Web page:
Regulating airway diameter through leptin, which uses the parasympathetic tone to regulate airway diameter, made it possible for researchers to successfully correct bronchoconstriction in obese mice, according to new research published in the online edition of the journal Cell Metabolism.

Leptin is a hormone that plays a key role in energy metabolism, fertility, and bone mass. Its ability to regulate airway diameter could explain why obese people are prone to asthma and suggest that body weight-associated asthma may be relieved with medications that inhibit signaling through the parasympathetic nervous system, which mediates leptin function, according to researchers.

“Our study started with the clinical observation that both obesity and anorexia can lead to asthma,” said the study‚Äôs lead author Gerard Karsenty MD, PhD, a professor of medicine and the chair of genetics and development at Columbia University Medical Center (CUMC). “This led us to suspect that there must be a signal coming from fat cells that somehow affects the lungs – directly or indirectly.”

In a mouse model, researchers showed that abnormally low or high body weight and fat mass results in bronchoconstriction and diminished lung function. They then demonstrated that leptin increases airway diameter independently of, and at a lower threshold than, its regulation of appetite.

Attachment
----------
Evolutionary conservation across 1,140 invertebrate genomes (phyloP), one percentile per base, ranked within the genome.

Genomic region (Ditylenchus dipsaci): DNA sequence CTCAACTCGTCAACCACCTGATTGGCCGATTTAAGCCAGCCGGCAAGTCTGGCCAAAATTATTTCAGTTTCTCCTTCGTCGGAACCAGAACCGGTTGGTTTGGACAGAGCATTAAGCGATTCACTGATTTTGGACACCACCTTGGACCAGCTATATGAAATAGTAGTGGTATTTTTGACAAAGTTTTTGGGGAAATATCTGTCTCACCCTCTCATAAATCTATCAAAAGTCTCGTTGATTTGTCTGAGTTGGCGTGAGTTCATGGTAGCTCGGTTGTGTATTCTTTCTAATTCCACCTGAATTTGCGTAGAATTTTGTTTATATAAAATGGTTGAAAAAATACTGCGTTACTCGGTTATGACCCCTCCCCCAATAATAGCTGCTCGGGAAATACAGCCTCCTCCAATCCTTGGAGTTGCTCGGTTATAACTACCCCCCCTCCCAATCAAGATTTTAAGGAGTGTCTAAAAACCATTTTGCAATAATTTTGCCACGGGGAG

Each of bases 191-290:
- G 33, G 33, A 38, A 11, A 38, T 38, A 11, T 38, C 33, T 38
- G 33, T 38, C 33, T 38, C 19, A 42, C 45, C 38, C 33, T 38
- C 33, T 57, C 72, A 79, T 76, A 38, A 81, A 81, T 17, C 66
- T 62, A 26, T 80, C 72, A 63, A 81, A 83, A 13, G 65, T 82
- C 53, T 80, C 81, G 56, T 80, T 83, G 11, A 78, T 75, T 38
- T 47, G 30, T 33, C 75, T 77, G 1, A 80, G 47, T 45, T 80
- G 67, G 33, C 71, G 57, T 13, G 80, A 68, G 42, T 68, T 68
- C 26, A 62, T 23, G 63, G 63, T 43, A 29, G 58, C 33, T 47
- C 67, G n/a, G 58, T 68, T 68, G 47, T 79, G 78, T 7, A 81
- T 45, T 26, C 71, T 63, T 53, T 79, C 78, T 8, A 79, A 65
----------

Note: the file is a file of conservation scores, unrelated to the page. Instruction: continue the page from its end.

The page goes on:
Two experiments were conducted. In the first, obese, asthmatic mice were exposed a substance that increases lung inflammation. Researchers then infused leptin in the brain of these mice for four days.

“There was no effect on inflammation, but airway diameter and lung functions were normal,” Karsenty said. “This showed that, at least in the mouse, you can cure obesity-related asthma without affecting inflammation.”

In the second experiment, obese, asthmatic mice were administered drugs to parasympathetic tone, or rate of neuronal firing. The asthma abated after several days.

“The therapeutic implication is that it may be possible to correct asthma in obese people with drugs that inhibit parasympathetic signaling — and thereby increase leptin-related brain signaling,” said Karsenty, who noted that clinical trials are needed before existing drugs can be recommended for the treatment of body weight-associated asthma.